In today’s competitive environment, any enterprise relies crucially on timely and accurate information: about markets, trends, competitors, products, consumer opinion, and the like.
Today’s Business Intelligence practices increasingly augment the use of company-internal data with the wealth of information generated by human and business activity on the web and social platforms.
DOPA seeks to enable European economic actors and researchers to participate in this development, by achieving breakthroughs in:
1. Large scale, high-quality information sourcing (automation of dataset detection and curation workflow)
2. Automated information processing at scale by way of Data Supply Chains on a distributed platform
3. Automated entity linkage to help bring together related data from disparate sources.
4. Visualization tools to help make sense of this wealth of data
The flow of data is described by Data Supply Chains: a definition and scalable implementation of a domain-specific data flow. A Data Supply Chain may access a variety of information services and potentially link data of different types, from different sources.
In economic and financial analytics, statistical data can often be valuably related to information gleaned from the web. The latter includes poly-structured data: audio, video, images, free-form text, tables, and XML files. These contain valuable information, and that information will become more and more machine-readable via innovative information extraction techniques (e.g. unsupervised learning) — though such techniques are still under heavy development.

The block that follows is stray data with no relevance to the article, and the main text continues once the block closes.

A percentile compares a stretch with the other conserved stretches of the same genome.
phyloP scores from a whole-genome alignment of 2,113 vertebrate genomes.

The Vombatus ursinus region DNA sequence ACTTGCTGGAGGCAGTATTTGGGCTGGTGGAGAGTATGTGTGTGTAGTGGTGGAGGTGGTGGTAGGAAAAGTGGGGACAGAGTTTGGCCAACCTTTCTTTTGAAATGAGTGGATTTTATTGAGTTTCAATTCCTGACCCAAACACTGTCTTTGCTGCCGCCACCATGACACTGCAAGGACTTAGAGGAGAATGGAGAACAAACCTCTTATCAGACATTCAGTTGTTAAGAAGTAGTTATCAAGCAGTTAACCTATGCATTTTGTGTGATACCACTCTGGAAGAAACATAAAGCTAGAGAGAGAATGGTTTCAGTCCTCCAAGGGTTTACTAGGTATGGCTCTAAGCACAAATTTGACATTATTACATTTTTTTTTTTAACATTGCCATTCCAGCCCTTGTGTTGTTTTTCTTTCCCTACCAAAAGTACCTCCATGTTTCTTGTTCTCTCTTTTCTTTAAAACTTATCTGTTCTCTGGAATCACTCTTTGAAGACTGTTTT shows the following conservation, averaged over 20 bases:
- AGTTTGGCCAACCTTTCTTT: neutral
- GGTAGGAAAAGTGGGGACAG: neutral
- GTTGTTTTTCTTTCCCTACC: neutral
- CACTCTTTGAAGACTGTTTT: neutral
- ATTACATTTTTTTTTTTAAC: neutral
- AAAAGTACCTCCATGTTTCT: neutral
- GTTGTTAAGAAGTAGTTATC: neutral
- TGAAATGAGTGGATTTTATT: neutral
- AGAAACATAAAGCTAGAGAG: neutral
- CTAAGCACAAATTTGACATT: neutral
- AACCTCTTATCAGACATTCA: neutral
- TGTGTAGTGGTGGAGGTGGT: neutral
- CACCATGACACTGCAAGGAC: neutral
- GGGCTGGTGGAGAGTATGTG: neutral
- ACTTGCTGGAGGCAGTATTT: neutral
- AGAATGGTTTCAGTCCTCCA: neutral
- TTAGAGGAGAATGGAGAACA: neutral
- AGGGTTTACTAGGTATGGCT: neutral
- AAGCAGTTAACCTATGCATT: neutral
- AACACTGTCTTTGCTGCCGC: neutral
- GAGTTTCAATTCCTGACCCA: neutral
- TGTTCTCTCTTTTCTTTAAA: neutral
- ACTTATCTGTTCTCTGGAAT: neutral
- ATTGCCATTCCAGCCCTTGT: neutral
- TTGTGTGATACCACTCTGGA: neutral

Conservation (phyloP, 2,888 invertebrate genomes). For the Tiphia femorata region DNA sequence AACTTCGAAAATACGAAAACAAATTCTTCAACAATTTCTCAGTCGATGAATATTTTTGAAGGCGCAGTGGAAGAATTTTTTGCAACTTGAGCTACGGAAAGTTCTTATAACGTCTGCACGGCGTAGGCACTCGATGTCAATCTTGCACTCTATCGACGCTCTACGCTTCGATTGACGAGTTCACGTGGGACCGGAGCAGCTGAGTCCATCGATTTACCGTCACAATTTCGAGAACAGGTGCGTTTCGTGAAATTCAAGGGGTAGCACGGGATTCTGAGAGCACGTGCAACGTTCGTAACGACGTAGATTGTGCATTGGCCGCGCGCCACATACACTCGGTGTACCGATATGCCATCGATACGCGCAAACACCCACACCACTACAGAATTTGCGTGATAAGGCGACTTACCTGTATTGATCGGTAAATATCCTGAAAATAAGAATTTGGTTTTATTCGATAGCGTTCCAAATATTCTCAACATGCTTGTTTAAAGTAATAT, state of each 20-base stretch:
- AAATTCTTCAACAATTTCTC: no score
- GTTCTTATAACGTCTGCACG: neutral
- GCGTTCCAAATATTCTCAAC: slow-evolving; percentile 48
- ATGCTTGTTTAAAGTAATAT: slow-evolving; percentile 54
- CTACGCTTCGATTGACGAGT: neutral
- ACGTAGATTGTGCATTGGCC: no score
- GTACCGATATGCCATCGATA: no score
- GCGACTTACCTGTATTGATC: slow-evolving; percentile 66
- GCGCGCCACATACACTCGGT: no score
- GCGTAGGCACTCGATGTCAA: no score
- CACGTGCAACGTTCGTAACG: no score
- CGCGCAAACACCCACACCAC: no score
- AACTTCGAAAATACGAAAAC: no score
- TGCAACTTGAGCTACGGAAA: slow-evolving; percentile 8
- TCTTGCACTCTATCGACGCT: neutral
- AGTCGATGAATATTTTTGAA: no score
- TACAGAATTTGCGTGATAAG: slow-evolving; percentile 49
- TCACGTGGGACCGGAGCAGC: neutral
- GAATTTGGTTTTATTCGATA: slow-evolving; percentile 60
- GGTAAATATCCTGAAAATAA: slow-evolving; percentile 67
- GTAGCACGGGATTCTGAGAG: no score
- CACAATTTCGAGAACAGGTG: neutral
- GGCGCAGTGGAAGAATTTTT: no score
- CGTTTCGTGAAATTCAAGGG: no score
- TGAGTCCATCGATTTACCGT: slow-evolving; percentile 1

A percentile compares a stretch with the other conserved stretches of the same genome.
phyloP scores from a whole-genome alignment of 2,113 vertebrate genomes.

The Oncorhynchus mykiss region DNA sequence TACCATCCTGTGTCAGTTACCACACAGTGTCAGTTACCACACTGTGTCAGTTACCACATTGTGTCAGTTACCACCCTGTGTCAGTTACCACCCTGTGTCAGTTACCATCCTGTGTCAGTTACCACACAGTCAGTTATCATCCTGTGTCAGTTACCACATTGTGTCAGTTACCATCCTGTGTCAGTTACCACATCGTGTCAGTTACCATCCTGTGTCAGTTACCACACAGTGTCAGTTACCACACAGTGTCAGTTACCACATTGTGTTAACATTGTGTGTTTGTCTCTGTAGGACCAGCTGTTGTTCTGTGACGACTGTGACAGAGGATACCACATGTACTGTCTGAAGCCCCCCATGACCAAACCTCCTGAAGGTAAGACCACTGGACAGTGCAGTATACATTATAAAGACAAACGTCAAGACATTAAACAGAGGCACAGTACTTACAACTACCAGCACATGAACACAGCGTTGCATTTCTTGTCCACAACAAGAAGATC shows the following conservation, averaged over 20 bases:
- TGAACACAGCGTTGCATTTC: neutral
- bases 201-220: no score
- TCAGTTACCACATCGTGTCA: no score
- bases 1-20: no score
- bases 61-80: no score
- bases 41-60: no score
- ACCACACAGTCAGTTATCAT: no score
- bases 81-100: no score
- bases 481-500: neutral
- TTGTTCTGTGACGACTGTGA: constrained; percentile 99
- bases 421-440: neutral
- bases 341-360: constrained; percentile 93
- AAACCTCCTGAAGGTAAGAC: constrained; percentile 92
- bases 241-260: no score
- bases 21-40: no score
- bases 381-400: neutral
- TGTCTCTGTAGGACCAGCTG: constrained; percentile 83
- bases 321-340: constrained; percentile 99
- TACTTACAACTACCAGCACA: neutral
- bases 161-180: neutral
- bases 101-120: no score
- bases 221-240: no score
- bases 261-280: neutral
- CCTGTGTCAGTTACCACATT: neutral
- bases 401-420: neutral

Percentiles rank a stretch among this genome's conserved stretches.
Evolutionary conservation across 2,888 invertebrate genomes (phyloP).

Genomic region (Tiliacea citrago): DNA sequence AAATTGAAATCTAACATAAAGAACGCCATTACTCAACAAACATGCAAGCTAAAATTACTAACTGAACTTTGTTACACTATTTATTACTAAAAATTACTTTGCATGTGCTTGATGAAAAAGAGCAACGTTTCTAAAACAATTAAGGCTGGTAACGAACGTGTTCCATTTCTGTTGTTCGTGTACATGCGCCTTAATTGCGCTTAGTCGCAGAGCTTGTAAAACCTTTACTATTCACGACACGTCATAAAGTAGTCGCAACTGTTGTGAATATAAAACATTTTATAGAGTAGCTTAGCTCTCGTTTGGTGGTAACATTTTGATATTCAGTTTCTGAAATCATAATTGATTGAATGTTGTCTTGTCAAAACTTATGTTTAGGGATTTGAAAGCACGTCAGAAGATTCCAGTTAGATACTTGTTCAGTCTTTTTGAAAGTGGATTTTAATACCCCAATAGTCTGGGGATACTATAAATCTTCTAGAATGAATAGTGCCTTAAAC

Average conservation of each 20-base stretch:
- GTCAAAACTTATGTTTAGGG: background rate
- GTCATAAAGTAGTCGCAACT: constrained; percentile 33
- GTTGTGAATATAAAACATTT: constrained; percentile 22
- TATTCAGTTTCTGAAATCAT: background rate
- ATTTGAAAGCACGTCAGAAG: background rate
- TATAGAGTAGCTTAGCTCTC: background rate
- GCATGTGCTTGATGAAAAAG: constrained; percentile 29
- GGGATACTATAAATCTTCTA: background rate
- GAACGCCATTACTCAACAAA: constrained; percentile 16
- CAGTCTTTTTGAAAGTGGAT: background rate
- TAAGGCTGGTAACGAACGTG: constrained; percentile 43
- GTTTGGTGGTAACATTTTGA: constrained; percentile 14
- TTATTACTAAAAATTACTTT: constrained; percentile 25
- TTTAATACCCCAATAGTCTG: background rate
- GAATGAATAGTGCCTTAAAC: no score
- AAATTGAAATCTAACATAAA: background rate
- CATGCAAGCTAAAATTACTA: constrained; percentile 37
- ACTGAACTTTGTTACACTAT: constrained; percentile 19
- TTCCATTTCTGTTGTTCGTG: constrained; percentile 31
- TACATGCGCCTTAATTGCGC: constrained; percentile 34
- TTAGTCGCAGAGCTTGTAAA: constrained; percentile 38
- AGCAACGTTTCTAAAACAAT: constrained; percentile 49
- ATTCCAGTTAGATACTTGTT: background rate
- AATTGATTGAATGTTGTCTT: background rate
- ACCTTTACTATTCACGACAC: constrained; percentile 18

Thus there is a need for a framework that supports these extraction techniques at scale, while also providing the structure and standards to achieve orderly data exchange among diverse information services.
DOPA aims to create this framework, and adapt existing pools of data to interoperate with it, producing a source and exploitation platform for economic and financial information in Europe. The end result will provide direct value to economic actors, and open new possibilities for researchers in the data domain to conduct large-scale experiments.
Project Coordinator: Prof. Dr. Volker Markl
Project duration: 1.5.12-30.04.14
Total Cost: 2,602,200.00 €